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Banking services have advanced to a point where most transactions can be conducted online and fuss-free. With new emerging technologies set to tap into the global financial markets, DBS Bank, Singapore’s leading bank and financial services group in Asia, has set their sights to keep up with the changing times.

As part of that effort, and in partnership with the Info-communications Media Development Authority, DBS recently launched the Skill Enhancement Education & Development Programme (SEED), an initiative set to build up a future-ready workforce of tech-savvy innovators. The highly-selective program involves 12 months of training and mentorship, and the first batch of graduates started in 2017.

Since announcing the programme, DBS has received about 2,800 SEED applications. Applicants must go through numerous tests covering mathematics, logic, coding, and psychometric evaluations, and those who pass are called in for an interview. Among the successful applicants were Farris Chua and Izak Foong, both 2017 Bachelor of Science in Computer Science in Real-Time Interactive Simulation (BSCS RTIS) graduates.

Both DigiPen (Singapore) graduates first heard of the DBS SEED programme via Facebook, but their motives in applying were different. Through the course of his studies, Farris says he came to realise he did not want to work in the games industry and was instead looking towards software development at large. “The SEED programme appealed to me because of the DBS brand. I wanted to learn as much as possible and in a stable work environment,” said Farris.

Izak on the other hand applied out of curiosity. “I was interested in DBS because they were looking to hire people for their tech unit,” he said, as DBS’ primary focus is in banking and financial services. “I was open to both gaming and non-gaming industries and wanted to try out different industries before settling into one.”

The two alumni recounted their experience with the demanding technical test, saying they both had doubts after completing the test itself — despite being knowledgeable. The tech test consisted of both multiple-choice and code-solving questions where applicants answered as many questions as they could. Izak mentioned that he was surprised there were questions regarding assembly language, a low-level programming language rarely used in recent software development.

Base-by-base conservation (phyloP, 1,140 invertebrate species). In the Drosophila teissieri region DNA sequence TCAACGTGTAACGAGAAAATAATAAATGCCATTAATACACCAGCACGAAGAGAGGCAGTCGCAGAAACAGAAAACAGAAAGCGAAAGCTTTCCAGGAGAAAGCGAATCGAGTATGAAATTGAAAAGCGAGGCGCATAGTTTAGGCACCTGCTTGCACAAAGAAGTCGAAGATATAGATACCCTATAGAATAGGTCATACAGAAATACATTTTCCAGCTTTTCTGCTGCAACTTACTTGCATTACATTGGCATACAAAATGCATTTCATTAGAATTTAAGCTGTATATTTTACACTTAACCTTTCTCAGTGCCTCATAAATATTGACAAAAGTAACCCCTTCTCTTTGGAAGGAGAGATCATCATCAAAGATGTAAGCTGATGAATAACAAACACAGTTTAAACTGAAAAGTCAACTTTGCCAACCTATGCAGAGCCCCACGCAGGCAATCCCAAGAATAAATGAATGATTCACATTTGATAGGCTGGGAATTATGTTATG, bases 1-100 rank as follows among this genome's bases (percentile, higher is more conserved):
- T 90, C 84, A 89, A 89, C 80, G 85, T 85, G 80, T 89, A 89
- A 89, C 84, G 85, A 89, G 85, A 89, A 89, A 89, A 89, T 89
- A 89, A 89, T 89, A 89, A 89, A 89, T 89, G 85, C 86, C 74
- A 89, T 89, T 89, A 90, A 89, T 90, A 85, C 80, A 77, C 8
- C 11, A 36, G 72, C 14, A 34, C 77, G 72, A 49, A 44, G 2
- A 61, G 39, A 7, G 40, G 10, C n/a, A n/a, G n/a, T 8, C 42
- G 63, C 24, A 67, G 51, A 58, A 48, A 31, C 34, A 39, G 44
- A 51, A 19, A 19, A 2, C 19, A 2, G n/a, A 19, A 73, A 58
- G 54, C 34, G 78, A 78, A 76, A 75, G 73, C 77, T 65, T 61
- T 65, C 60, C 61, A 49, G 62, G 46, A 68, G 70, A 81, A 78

Nevertheless, they pulled through the challenge and were both called back for an interview, after which they were accepted into the SEED programme.

DigiPen Singapore alumni izaak Foong and Farris Chua pose in DBS Bank lobby
From left to right: Izak Foong and Farris Chua

Farris belongs currently to a team that works on an open-source search engine called Elasticsearch. Based on Apache Lucene, Elasticsearch is used by DBS’ development and operational teams to look up data and statistics in a visual manner. “The Java and C++ I learnt during my education at DigiPen has helped with my Elasticsearch project,” he said.

Through his work at DBS, Farris said that he has a better understanding of how the banking and finance industry works and operates. “At work, we often ask, “What can we build from what we already have?”, whereas in school, the focus was on understanding low-level fundamentals, how things work, and why we choose to use certain algorithms.”

Farris also enjoys the agile working method his team employs. “We use scrum so that we can be transparent in what we’re doing and what is going on,” he said. “The way we use scrum here is more efficient than it was in school. I’m glad I had learned scrum before coming to work.”

Izak, on the other hand, is working on DBS’s online marketplace. “This was the first time I was working on a full-stack web application. I received training at DBS on front-end Angular framework and back-end NodeJS,” he said.

He also credits his current know-how to a project he created in DigiPen’s CS 365 course — one where he had to retrieve data from the Singapore Exchange website and display it with Java. “This was closest to what I have been doing in DBS as it involved development for non-gaming software,” he said. “At work, higher-level programming languages are often preferred as they tend to have more libraries to suit your development needs.”

When asked if they had any advice to give their juniors looking to work outside of the gaming industry, Izak was quick to advise students to pick up other high-level languages like Java and JavaScript.

Farris encouraged other juniors to consider alternatives to working in the game industry, as they’ll ultimately have more opportunities from which to choose. “I think that the juniors should keep their options open,” he said.